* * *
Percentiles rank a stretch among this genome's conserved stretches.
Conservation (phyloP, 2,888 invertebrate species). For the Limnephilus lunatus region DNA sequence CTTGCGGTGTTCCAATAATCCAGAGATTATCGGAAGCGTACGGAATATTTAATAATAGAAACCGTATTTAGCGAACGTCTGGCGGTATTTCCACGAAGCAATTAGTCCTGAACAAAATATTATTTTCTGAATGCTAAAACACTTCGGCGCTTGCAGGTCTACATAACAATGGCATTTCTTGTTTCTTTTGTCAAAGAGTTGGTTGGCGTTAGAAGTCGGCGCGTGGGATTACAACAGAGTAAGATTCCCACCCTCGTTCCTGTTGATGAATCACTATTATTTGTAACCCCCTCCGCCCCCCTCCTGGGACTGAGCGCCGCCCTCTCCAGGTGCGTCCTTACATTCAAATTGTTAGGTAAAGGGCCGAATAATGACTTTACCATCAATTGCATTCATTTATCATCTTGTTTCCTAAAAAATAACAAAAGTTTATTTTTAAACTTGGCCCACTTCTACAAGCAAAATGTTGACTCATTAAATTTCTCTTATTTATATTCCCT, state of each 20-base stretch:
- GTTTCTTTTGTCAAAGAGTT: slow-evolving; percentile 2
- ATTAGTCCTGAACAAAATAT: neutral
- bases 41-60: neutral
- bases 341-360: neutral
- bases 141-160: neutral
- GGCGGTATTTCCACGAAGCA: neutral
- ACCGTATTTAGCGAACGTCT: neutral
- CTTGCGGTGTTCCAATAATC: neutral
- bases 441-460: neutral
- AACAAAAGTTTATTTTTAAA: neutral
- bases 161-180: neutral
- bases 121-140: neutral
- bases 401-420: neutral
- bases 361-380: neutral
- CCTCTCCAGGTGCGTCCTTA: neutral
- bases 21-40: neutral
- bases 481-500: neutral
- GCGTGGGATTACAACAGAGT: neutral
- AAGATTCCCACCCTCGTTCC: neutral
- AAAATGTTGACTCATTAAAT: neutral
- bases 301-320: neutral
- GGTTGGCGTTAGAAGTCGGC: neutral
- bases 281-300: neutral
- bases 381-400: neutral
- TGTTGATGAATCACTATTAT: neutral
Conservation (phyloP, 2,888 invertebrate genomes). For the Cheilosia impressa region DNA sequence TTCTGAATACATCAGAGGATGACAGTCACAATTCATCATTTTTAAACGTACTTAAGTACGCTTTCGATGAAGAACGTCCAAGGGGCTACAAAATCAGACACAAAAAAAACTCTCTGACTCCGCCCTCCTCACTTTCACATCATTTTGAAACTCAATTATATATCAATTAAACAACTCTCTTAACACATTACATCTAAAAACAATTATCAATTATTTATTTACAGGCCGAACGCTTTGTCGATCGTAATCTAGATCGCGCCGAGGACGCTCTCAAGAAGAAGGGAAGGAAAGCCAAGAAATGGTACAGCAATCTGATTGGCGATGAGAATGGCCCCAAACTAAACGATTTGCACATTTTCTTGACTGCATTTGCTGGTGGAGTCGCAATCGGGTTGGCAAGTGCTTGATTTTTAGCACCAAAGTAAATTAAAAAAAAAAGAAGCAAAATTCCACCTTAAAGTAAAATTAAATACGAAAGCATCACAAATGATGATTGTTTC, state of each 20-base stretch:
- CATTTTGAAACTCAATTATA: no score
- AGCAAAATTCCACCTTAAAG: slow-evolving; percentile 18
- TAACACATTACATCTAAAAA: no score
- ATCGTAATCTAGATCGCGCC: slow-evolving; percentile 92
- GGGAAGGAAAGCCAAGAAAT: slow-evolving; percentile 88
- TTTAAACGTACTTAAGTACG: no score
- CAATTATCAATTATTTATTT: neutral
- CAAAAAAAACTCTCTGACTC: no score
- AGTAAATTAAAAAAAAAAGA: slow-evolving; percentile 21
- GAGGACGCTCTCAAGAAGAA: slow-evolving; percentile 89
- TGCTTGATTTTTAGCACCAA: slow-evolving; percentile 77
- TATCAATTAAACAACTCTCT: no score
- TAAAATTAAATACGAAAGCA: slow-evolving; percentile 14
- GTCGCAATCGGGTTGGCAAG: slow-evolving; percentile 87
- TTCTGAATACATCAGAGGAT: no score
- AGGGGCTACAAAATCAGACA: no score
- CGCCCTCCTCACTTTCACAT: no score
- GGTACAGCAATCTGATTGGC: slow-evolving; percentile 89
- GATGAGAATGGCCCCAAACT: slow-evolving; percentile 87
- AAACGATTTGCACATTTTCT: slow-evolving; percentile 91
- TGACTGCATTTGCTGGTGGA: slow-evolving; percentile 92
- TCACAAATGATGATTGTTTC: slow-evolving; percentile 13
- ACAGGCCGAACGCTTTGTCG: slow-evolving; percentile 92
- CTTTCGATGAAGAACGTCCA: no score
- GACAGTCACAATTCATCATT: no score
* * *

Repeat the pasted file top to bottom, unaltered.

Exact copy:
Percentiles rank a stretch among this genome's conserved stretches.
Conservation (phyloP, 2,888 invertebrate species). For the Limnephilus lunatus region DNA sequence CTTGCGGTGTTCCAATAATCCAGAGATTATCGGAAGCGTACGGAATATTTAATAATAGAAACCGTATTTAGCGAACGTCTGGCGGTATTTCCACGAAGCAATTAGTCCTGAACAAAATATTATTTTCTGAATGCTAAAACACTTCGGCGCTTGCAGGTCTACATAACAATGGCATTTCTTGTTTCTTTTGTCAAAGAGTTGGTTGGCGTTAGAAGTCGGCGCGTGGGATTACAACAGAGTAAGATTCCCACCCTCGTTCCTGTTGATGAATCACTATTATTTGTAACCCCCTCCGCCCCCCTCCTGGGACTGAGCGCCGCCCTCTCCAGGTGCGTCCTTACATTCAAATTGTTAGGTAAAGGGCCGAATAATGACTTTACCATCAATTGCATTCATTTATCATCTTGTTTCCTAAAAAATAACAAAAGTTTATTTTTAAACTTGGCCCACTTCTACAAGCAAAATGTTGACTCATTAAATTTCTCTTATTTATATTCCCT, state of each 20-base stretch:
- GTTTCTTTTGTCAAAGAGTT: slow-evolving; percentile 2
- ATTAGTCCTGAACAAAATAT: neutral
- bases 41-60: neutral
- bases 341-360: neutral
- bases 141-160: neutral
- GGCGGTATTTCCACGAAGCA: neutral
- ACCGTATTTAGCGAACGTCT: neutral
- CTTGCGGTGTTCCAATAATC: neutral
- bases 441-460: neutral
- AACAAAAGTTTATTTTTAAA: neutral
- bases 161-180: neutral
- bases 121-140: neutral
- bases 401-420: neutral
- bases 361-380: neutral
- CCTCTCCAGGTGCGTCCTTA: neutral
- bases 21-40: neutral
- bases 481-500: neutral
- GCGTGGGATTACAACAGAGT: neutral
- AAGATTCCCACCCTCGTTCC: neutral
- AAAATGTTGACTCATTAAAT: neutral
- bases 301-320: neutral
- GGTTGGCGTTAGAAGTCGGC: neutral
- bases 281-300: neutral
- bases 381-400: neutral
- TGTTGATGAATCACTATTAT: neutral
Conservation (phyloP, 2,888 invertebrate genomes). For the Cheilosia impressa region DNA sequence TTCTGAATACATCAGAGGATGACAGTCACAATTCATCATTTTTAAACGTACTTAAGTACGCTTTCGATGAAGAACGTCCAAGGGGCTACAAAATCAGACACAAAAAAAACTCTCTGACTCCGCCCTCCTCACTTTCACATCATTTTGAAACTCAATTATATATCAATTAAACAACTCTCTTAACACATTACATCTAAAAACAATTATCAATTATTTATTTACAGGCCGAACGCTTTGTCGATCGTAATCTAGATCGCGCCGAGGACGCTCTCAAGAAGAAGGGAAGGAAAGCCAAGAAATGGTACAGCAATCTGATTGGCGATGAGAATGGCCCCAAACTAAACGATTTGCACATTTTCTTGACTGCATTTGCTGGTGGAGTCGCAATCGGGTTGGCAAGTGCTTGATTTTTAGCACCAAAGTAAATTAAAAAAAAAAGAAGCAAAATTCCACCTTAAAGTAAAATTAAATACGAAAGCATCACAAATGATGATTGTTTC, state of each 20-base stretch:
- CATTTTGAAACTCAATTATA: no score
- AGCAAAATTCCACCTTAAAG: slow-evolving; percentile 18
- TAACACATTACATCTAAAAA: no score
- ATCGTAATCTAGATCGCGCC: slow-evolving; percentile 92
- GGGAAGGAAAGCCAAGAAAT: slow-evolving; percentile 88
- TTTAAACGTACTTAAGTACG: no score
- CAATTATCAATTATTTATTT: neutral
- CAAAAAAAACTCTCTGACTC: no score
- AGTAAATTAAAAAAAAAAGA: slow-evolving; percentile 21
- GAGGACGCTCTCAAGAAGAA: slow-evolving; percentile 89
- TGCTTGATTTTTAGCACCAA: slow-evolving; percentile 77
- TATCAATTAAACAACTCTCT: no score
- TAAAATTAAATACGAAAGCA: slow-evolving; percentile 14
- GTCGCAATCGGGTTGGCAAG: slow-evolving; percentile 87
- TTCTGAATACATCAGAGGAT: no score
- AGGGGCTACAAAATCAGACA: no score
- CGCCCTCCTCACTTTCACAT: no score
- GGTACAGCAATCTGATTGGC: slow-evolving; percentile 89
- GATGAGAATGGCCCCAAACT: slow-evolving; percentile 87
- AAACGATTTGCACATTTTCT: slow-evolving; percentile 91
- TGACTGCATTTGCTGGTGGA: slow-evolving; percentile 92
- TCACAAATGATGATTGTTTC: slow-evolving; percentile 13
- ACAGGCCGAACGCTTTGTCG: slow-evolving; percentile 92
- CTTTCGATGAAGAACGTCCA: no score
- GACAGTCACAATTCATCATT: no score